Prince Albert of Saxe-Coburg and Gotha (1819–1861) was the husband of
Queen Victoria of the United Kingdom. He was born in the Saxon duchy of
Saxe-Coburg-Saalfeld to a family connected to many of Europe's ruling
monarchs. At the age of 20 he married his first cousin, Queen Victoria,
with whom he had nine children. At first, Albert felt constrained by
his position as consort, which did not confer any power or duties upon
him. Over time he adopted many public causes, such as educational
reform and the abolition of slavery, and took on the responsibilities
of running the Queen's household, estates and office. He was heavily
involved with the organisation of the Great Exhibition of 1851. Albert
aided in the development of Britain's constitutional monarchy by
persuading his wife to show less partisanship in her dealings with
Parliament—although he actively disagreed with the interventionist
foreign policy pursued during Lord Palmerston's tenure as Foreign
Secretary. He died at the early age of 42, plunging the Queen into a
deep mourning which lasted for the rest of her life. Upon Queen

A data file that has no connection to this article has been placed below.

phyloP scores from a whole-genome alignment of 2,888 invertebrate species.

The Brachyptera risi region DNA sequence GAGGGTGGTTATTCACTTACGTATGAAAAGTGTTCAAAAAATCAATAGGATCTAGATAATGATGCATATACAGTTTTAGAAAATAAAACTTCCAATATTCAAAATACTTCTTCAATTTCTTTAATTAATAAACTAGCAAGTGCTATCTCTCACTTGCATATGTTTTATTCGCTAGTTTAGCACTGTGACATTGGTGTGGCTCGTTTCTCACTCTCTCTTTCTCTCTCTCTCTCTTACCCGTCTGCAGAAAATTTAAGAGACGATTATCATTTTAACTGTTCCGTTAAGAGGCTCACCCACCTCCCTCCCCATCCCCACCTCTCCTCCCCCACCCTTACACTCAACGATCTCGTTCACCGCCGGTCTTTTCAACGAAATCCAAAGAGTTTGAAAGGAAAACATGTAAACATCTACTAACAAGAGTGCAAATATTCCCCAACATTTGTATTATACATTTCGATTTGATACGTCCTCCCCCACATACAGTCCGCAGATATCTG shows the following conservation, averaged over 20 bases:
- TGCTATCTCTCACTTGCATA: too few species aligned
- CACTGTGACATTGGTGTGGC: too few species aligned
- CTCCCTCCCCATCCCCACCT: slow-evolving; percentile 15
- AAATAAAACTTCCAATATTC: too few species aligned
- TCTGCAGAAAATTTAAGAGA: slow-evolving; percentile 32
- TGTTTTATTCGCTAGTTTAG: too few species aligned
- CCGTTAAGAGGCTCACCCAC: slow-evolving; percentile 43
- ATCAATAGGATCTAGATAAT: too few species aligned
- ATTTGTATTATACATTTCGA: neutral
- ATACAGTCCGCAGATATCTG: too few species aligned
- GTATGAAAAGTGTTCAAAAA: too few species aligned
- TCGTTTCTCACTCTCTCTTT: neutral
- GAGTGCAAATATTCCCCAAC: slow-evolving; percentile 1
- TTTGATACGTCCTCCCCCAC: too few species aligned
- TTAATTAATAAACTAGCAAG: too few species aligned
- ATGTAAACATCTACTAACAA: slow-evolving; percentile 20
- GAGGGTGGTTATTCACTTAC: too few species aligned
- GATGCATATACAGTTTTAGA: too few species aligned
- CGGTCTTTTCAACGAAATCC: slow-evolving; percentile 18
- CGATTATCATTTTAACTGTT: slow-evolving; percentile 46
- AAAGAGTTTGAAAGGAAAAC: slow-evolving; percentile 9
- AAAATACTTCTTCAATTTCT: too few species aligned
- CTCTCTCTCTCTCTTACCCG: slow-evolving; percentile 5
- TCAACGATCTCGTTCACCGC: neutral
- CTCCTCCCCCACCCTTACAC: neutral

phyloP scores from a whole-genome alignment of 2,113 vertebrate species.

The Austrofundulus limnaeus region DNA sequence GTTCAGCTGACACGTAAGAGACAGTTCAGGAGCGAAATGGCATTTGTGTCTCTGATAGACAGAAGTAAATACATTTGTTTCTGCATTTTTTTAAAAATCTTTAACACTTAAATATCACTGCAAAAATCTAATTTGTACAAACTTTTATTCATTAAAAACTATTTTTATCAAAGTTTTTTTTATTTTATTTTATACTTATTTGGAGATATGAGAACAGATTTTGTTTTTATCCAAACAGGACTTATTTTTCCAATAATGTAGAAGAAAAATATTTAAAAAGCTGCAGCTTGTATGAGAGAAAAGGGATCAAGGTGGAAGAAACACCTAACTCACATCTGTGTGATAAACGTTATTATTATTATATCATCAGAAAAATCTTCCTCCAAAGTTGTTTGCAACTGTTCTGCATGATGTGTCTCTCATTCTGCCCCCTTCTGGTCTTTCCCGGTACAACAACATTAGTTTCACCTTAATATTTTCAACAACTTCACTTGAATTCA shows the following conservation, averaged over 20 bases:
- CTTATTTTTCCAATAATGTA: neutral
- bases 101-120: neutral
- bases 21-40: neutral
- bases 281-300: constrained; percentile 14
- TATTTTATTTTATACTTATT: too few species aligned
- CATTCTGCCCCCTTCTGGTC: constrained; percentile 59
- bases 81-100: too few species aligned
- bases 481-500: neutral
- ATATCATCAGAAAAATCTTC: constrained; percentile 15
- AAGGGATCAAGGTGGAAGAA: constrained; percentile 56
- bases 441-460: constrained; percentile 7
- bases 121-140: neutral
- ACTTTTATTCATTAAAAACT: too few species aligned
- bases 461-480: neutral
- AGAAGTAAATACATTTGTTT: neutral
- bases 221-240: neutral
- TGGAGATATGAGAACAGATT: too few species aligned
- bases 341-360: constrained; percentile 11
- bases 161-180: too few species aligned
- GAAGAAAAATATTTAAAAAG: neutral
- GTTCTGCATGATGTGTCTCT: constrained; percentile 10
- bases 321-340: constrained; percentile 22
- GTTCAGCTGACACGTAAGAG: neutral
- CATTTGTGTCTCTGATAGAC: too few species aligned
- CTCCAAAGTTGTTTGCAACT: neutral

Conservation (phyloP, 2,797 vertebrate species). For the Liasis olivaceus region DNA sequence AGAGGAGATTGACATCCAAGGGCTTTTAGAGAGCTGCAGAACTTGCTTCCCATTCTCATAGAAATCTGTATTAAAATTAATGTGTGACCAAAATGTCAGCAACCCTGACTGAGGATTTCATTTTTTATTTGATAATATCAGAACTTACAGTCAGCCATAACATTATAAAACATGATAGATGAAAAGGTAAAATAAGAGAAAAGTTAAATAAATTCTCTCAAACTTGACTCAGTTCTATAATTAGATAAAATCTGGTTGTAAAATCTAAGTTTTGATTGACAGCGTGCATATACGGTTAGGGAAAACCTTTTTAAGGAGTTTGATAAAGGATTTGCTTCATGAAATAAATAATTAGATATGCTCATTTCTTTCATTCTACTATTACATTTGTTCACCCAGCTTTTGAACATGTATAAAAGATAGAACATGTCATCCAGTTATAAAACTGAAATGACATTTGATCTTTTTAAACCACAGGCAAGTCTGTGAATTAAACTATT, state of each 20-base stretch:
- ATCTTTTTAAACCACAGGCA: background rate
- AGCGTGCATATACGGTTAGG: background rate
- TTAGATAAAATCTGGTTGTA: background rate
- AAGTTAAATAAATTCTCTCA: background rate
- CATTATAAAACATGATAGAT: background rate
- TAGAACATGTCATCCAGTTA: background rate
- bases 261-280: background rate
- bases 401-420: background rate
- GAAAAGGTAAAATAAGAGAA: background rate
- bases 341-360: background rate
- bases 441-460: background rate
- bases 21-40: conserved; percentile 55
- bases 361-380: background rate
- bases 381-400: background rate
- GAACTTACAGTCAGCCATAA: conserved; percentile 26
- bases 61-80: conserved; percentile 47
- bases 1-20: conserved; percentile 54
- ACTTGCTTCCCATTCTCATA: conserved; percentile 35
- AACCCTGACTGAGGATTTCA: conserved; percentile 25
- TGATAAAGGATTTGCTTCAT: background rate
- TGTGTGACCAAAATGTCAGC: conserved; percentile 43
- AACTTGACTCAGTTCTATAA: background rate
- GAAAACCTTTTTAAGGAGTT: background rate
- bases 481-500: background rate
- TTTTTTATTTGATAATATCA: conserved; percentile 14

Victoria's death in 1901, their son, Edward VII, succeeded as the first
monarch of the House of Saxe-Coburg and Gotha, named after the ducal
house to which Albert belonged. (more...)
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Today's selected anniversaries:
Byzantine–Seljuk wars: Seljuk Turks led by Alp Arslan captured
Byzantine Emperor Romanos IV at the Battle of Manzikert.
HMS Endeavour departed Plymouth, England, marking the start of the
first voyage of explorer James Cook.
The South African Defence Force launched an attack against SWAPO
guerrilla fighters at Omugulugwombashe, starting the Namibian War of
Betty Friedan and the National Organization for Women organized the
Women's Strike for Equality in New York City, in which 20,000 women
protested the continuing lack of gender equality.
The National Assembly of Quebec declared French to be the only official
language of Quebec.
Wiktionary's word of the day:
1. To chat; to gossip; to make small talk or idle chatter.
2. To give unwanted advice or make unhelpful or idle comments
Wikiquote quote of the day:
Happiness comes out of contentment, and contentment always comes out of
--Harbhajan Singh Yogi
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